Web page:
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Simon Griffiths

Simon is Product and Industry Marketing Consultant at SYSPRO, working in their Corporate Services division. He joined the company in 2007 after having interrupted a previous spell with SYSPRO to sell other ERP software.

After completing a Masters degree in Climatology at University of the Witwatersrand in Johannesburg, his first job involved working on a mini-computer where he was taught programming by an ex-NASA engineer.

With over 20 years in enterprise IT, he has worked in programming, database management, project management, consulting, marketing and sales. In 1983, when Time magazine named the computer as its Person of the Year, he was responsible for supporting the then newly introduced IBM PC at university. He seriously entered the IT field when he obtained a post graduate Diploma in Computer Science.

In 1995 he spent some time in Silicon Valley where he got his first experience in high-tech marketing and soon after that entered the field of Enterprise Resource Planning (ERP).

As Product and Industry Marketing Consultant of SYSPRO, he assists the Corporate Services Director to provide all SYSPRO offices with product and technical support. This includes developing product-based messaging and collateral to highlight value proposition of the SYSPRO product. He is also extensively involved in social networking activities and the development of product strategies.

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A new material planning approach

Posted on 17 January 2012 by Simon Griffiths

For several decades, material requirements planning (MRP) has been the standard method for manufacturing and inventory planning. But in recent years it has come under criticism, and any manufacturing shops have adopted other approaches, such as kanban or lean manufacturing.

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Topics: Material Requirements Planning, Inventory management, ERP, MRP, Inventory Optimization

Implementing ERP more effectively – Part 3

Posted on 3 November 2011 by Simon Griffiths

Implementing ERP more effectively

Part 3: Having the right approach and attitude to an ERP implementation

“Change is not made without inconvenience, even from worse to better.” Samuel Johnson

Do you know how complex Microsoft Word and Excel are?

Because Word and Excel look so easy, people under-estimate how complex other standard systems, like an ERP, can be. If business users knew how complex those two Microsoft applications really are, they would be more thoughtful and careful when embarking on a complex software project.

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Topics: implementation, projects, approach, Software implementation, ERP

Implementing ERP more effectively - Part 2

Posted on 30 August 2011 by Simon Griffiths

 

Part 2: Changing the system as business realities change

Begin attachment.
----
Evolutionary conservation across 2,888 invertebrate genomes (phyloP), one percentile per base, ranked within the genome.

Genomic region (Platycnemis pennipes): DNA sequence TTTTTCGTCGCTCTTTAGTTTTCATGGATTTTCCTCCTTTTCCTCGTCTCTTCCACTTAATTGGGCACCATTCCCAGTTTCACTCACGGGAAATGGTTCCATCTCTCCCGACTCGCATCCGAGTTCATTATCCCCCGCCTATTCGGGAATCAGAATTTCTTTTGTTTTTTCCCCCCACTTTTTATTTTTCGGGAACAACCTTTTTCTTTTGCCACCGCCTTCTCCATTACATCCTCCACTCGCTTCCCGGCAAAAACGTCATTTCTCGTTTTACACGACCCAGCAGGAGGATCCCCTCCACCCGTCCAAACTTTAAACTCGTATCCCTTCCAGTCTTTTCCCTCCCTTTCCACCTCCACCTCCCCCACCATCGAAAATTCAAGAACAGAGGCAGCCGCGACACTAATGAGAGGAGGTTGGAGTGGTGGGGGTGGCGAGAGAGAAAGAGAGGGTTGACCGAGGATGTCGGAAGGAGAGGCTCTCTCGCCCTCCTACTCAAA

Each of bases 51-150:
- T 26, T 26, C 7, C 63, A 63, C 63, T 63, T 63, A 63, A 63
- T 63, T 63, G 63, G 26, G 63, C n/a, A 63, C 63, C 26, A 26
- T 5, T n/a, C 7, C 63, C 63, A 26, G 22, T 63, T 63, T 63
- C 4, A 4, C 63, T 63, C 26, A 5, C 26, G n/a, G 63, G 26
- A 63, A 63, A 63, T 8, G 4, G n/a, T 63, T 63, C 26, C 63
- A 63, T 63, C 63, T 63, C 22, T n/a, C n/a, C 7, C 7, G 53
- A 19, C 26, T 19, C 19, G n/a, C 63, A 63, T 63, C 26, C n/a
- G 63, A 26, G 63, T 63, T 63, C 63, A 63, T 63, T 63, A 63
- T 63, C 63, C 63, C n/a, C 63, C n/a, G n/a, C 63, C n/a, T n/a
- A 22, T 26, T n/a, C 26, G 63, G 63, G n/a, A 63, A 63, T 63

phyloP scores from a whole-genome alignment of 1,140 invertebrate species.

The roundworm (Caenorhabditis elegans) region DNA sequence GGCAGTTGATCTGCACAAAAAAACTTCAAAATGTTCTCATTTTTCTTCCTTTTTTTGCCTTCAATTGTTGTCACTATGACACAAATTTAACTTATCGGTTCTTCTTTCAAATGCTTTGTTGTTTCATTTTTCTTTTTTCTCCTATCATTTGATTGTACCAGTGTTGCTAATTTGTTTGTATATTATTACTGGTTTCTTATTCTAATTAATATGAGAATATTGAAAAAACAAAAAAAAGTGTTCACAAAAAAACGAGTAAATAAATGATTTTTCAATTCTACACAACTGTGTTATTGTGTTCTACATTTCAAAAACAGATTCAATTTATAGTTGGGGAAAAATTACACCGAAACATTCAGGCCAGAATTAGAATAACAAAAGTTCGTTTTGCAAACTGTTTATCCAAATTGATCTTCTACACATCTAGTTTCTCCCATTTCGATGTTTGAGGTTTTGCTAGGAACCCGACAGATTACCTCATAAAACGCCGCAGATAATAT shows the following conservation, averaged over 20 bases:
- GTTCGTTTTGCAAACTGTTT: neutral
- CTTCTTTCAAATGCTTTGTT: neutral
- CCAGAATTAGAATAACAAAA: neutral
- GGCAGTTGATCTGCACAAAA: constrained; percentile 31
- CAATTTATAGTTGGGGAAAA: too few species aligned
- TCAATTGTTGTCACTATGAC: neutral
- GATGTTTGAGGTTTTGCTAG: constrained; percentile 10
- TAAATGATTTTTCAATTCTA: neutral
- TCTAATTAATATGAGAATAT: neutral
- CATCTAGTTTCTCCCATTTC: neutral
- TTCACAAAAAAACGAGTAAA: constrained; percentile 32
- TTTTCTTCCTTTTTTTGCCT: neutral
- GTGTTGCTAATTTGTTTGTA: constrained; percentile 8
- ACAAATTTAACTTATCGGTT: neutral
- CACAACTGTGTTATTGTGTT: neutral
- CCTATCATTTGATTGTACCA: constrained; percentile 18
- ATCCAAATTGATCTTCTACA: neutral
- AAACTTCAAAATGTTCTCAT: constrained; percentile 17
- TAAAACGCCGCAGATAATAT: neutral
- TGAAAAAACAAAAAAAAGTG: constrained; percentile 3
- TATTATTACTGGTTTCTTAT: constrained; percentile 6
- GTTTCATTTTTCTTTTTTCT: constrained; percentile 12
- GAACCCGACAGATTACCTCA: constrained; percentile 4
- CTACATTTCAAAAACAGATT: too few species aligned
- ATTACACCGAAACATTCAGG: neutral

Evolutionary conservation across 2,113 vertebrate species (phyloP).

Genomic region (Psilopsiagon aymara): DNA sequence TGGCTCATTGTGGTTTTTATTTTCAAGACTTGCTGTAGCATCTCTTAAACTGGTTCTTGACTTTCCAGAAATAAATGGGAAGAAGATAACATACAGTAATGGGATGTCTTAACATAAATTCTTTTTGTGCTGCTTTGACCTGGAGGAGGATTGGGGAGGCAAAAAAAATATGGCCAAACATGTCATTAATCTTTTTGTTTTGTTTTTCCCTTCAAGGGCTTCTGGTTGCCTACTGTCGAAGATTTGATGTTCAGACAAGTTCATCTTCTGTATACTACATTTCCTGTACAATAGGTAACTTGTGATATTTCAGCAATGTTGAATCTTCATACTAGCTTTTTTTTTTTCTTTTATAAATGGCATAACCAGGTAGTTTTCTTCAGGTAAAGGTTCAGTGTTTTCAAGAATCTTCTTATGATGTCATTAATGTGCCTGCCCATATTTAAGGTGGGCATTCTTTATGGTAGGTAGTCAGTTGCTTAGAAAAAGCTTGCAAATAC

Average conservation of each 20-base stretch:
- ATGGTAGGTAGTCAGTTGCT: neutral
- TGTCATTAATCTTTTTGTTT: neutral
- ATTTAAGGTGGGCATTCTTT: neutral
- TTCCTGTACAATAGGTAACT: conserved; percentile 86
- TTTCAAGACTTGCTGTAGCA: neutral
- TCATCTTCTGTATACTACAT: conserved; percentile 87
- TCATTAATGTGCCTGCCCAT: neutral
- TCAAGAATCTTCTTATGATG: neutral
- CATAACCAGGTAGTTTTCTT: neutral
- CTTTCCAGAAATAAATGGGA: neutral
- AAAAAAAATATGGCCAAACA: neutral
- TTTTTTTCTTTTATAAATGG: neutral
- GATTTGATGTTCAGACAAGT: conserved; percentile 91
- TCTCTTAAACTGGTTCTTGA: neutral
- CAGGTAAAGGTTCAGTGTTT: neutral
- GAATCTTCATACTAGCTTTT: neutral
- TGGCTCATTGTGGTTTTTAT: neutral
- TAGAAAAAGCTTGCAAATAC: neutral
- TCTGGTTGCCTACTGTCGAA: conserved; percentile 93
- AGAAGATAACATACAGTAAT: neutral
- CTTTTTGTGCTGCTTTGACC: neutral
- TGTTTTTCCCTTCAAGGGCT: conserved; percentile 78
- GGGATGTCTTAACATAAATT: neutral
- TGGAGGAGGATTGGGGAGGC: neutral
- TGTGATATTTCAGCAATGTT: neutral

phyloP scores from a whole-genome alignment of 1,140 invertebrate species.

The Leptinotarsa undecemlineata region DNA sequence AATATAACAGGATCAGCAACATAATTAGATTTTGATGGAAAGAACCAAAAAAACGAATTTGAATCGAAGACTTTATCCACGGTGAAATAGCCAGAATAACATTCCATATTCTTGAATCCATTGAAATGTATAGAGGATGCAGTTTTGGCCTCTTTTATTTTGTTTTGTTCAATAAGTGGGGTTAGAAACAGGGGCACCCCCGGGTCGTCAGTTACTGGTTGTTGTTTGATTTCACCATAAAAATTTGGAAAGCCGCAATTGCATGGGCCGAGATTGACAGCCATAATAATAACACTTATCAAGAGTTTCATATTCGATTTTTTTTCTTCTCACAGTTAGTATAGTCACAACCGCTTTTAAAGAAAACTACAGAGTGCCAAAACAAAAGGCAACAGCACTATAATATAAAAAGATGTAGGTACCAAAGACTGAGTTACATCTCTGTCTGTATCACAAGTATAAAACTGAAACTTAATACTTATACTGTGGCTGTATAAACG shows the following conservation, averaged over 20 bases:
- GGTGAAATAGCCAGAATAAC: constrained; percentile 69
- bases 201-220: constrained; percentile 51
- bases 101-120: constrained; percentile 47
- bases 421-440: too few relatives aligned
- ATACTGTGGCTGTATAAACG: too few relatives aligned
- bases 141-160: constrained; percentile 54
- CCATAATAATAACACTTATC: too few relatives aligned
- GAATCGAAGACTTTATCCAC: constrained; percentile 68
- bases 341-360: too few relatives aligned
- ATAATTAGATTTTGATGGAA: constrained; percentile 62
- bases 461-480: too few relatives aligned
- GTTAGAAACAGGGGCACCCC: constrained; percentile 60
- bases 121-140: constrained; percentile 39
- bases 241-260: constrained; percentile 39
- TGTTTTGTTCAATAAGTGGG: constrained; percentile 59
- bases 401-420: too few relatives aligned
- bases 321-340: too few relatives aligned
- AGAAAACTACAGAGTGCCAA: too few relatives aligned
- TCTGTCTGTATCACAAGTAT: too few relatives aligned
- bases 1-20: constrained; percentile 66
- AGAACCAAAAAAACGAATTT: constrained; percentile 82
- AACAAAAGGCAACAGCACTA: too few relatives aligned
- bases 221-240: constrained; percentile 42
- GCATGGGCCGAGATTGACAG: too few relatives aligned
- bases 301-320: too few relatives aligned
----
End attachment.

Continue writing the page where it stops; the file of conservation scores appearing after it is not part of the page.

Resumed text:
Hands up all those who have started implementing an ERP system and not had to deal with changes as the project progresses. No one? I am not surprised. Has anyone gone live with an ERP project and never had any changes afterwards? The reality of any ERP project is that scope changes occur during the project, and after going live it is guaranteed that there will be more requirement changes.

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Topics: Software implementation, business process modeling, ERP changes, Project management

The tenancy issue

Posted on 8 July 2011 by Simon Griffiths

In 2010 there was a debate between some of the major enterprise software influencers and bloggers on whether single or multi-tenancy was an issue for Software-as-a-Service (SaaS) applications. On the one side was Josh Greenbaum who argued that the type of tenancy should not matter to SaaS users; on the other was Phil Wainewright (here and here) and Dennis Howlett whose views were that multi-tenancy is the only way for SaaS software. This debate is still going on.

Single-tenancy refers to a software configuration (application and database) in which each client has its own underlying application resources. Multi-tenancy is where all clients share the same underlying resources. Multi-tenancy also means that all customers get the same application upgrades and enhancements at the same time, whether they want them or not.

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Topics: software upgrades, software-as-a-service, ERP

Implementing ERP more effectively – Part 1

Posted on 8 June 2011 by Simon Griffiths

 

Part 1: Building a house on a solid foundation
Implementing ERP more effectively
You can hardly miss it these days: questions about why Enterprise Resource Planning (ERP) projects hit problems, or worse, fail, appear on so many websites. I have seen many ERP implementations and thought I had some answers, but it was only after I had been involved in building a house that I could see the similarities between building projects and ERP implementations, and why we don’t see buildings collapsing in the same ways some ERP projects fail.

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Topics: Software implementation, business process modeling, Project management, ERP Implementation